TalkingPointsMemo.com’s IdeaLab recently posted an article that included an interview with Kickstarter co-founder Yancey Strickler.
In the piece, Strickler is quoted as stating,”It is probable Kickstarter will distribute more money this year than the [National Endowment for the Arts]. We view that number and our relationship to it in both a good and bad way.” (Editor’s Note: Strickler has published this post in reaction to the published interview.)
He went on to explain that it is good because it could, in theory, double the amount of art in the country, but also bad in that there is room for more federal support for the arts.
While Kickstarter, and other sites like it, have the ability to take all types of art—from comics to operas—to the next level at a time when it is hard for an artist to get funding for a small project, it’s $150 million contribution to the arts is only one quarter of one percent of what is needed annually to fund the nonprofit arts sector’s $60 billion in expenditures according to Randy Cohen, vice president of research and policy here at Americans for the Arts.
But, as Randy added, “This is a great illustration of how individuals are looking for a more personal connection and relationship when deciding where to donate, participate, and volunteer.”
The same principle applies with me as well.
Prior to crowdsourcing, if a friend from college wrote me an email out of the blue, asking for money to fund his new album I might not have given him/her any money; however, I have already done that several times via Kickstarter.
At the same time, I wouldn’t mind if an additional $10 per paycheck went right to the NEA.
And frankly, the seeds of this movement were planted back when the NEA stopped funding individual artists in the 1990’s. Had that process continued right through the culture wars, there may be less of a need for crowdsourcing today.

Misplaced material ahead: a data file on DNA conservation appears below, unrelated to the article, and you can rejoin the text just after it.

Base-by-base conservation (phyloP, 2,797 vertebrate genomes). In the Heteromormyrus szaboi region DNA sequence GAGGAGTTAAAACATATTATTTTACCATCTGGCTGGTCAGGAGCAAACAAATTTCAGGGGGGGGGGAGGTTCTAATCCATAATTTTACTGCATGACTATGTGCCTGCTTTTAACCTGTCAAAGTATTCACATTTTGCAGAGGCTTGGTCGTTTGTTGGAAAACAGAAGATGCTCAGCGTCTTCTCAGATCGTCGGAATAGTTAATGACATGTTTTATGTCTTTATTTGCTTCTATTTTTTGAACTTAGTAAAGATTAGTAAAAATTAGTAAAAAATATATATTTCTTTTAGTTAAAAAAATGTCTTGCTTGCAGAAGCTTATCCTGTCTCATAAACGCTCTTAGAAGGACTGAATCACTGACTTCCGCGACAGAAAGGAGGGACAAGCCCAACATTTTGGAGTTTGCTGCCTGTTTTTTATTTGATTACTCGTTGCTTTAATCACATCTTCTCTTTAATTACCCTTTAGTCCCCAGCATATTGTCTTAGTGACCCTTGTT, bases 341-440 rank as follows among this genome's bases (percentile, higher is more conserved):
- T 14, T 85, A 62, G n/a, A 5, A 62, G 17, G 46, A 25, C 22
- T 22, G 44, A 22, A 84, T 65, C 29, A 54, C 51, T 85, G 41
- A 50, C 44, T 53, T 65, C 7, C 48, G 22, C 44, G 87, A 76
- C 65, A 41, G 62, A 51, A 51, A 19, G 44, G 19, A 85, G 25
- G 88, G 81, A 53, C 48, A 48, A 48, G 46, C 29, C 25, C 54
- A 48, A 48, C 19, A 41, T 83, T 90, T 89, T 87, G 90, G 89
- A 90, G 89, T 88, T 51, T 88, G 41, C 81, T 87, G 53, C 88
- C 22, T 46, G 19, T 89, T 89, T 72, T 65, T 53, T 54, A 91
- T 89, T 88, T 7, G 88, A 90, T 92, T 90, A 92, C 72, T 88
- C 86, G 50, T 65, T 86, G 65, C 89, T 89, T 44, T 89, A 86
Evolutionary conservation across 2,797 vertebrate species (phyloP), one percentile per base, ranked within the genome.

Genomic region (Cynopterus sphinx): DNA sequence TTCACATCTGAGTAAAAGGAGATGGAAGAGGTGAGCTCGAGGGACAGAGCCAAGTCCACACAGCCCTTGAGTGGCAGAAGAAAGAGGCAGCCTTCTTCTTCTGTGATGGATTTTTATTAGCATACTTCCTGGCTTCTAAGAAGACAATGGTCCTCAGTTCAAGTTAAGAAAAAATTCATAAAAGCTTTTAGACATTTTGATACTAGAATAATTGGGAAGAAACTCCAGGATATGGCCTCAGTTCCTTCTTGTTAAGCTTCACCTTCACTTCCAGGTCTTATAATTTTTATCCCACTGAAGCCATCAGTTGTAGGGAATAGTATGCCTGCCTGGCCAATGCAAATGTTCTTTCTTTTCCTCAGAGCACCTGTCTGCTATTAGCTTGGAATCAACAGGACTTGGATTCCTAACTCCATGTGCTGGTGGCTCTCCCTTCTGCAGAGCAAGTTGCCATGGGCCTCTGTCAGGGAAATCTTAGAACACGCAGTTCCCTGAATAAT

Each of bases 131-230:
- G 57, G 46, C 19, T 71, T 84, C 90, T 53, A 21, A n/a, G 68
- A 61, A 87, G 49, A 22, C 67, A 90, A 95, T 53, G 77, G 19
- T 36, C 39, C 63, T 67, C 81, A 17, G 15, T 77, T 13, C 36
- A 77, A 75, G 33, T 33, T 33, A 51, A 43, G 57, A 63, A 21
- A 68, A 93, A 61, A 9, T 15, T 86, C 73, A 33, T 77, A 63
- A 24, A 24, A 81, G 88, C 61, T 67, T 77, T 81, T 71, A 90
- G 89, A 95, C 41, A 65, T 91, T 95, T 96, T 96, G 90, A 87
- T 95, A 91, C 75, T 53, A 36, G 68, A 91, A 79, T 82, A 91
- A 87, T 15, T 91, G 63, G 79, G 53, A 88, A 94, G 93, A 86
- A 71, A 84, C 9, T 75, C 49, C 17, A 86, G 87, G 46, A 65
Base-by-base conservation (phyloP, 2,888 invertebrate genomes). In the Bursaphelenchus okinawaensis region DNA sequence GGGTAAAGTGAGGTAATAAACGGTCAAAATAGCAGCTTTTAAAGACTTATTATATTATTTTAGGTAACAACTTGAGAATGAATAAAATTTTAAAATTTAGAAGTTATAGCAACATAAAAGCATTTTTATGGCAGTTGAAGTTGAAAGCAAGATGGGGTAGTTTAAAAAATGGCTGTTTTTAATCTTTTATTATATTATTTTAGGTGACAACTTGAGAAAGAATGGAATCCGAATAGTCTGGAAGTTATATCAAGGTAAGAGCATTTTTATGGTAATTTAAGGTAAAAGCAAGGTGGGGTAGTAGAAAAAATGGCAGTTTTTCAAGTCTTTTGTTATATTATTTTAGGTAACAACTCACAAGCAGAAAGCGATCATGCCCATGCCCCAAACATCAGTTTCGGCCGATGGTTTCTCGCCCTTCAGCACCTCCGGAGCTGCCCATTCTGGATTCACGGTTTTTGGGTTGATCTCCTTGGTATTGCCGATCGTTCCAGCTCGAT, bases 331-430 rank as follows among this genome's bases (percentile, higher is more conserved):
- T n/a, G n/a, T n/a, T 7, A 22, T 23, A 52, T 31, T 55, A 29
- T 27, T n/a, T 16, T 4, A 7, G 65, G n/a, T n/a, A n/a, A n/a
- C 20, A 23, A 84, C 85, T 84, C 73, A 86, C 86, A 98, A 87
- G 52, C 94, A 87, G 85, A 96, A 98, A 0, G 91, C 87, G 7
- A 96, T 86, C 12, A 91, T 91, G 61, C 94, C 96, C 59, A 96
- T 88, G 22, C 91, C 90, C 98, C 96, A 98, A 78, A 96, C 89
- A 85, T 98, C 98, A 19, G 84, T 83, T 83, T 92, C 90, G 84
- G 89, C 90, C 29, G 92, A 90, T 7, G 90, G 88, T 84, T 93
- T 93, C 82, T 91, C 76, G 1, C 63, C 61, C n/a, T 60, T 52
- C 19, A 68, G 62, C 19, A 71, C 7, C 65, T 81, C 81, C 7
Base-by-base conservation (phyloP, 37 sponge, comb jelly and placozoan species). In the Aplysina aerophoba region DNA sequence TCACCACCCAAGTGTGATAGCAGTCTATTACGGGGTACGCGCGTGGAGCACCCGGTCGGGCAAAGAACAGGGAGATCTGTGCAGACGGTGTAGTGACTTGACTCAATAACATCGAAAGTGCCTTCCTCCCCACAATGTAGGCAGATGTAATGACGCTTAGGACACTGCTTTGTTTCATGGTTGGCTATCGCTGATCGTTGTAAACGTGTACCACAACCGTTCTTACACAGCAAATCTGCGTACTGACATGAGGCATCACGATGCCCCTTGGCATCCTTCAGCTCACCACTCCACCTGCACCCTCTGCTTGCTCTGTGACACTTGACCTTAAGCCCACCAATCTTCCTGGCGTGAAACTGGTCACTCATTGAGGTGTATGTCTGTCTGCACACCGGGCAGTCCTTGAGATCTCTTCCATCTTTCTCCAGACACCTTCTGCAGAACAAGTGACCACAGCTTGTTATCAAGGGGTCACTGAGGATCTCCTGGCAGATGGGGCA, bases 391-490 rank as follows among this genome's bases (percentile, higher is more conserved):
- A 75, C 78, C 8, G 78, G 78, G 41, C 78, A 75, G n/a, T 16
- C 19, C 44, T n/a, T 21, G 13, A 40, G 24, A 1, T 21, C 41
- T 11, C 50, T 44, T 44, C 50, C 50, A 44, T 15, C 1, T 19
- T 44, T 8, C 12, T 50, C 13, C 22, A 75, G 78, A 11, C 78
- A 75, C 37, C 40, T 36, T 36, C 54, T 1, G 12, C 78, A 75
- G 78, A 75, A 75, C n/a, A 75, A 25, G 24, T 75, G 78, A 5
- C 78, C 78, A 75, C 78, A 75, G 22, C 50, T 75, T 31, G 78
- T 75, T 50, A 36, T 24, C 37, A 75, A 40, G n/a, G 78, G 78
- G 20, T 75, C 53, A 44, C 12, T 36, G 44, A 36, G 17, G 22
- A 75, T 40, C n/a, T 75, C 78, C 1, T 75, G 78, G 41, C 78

Unfortunately that need is there and arts philanthropy of all kinds, especially the small dollar values, has to be encouraged right alongside every federal, state, and local dollar added into the arts funding pot.
Americans for the Arts President & CEO Bob Lynch added to Randy’s thoughts stating, “Of that $60 billion in expenditures, 9 percent comes from all forms of government; 31 percent comes from private sector donations, like the $150 million from Kickstarter; and 60 percent comes from individuals spending their own money to buy tickets, memberships, subscriptions, etc.”
That makes the growth of web-based crowdsourcing very important in the scheme of things because that 31 percent could start veering closer to 35 or 40 with increased use of Kickstarter and the like, helping artists and arts organizations get away from relying so much on tickets and subscriptions.
So the next time you are asked to contribute to a Kickstarter campaign for an artist or organization, think about the part you’ve played in that larger funding scheme and decide if you can contribute a little more to help sustain the arts ecosystem.
How has Kickstarter and other resources like it affect the arts where you live? Tell us in the comments below.
Arts Watch is the bi-weekly cultural policy publication of Americans for the Arts, covering news in a variety of categories. Subscribe to Arts Watch or follow @artswatch on Twitter to receive up-to-the-minute news.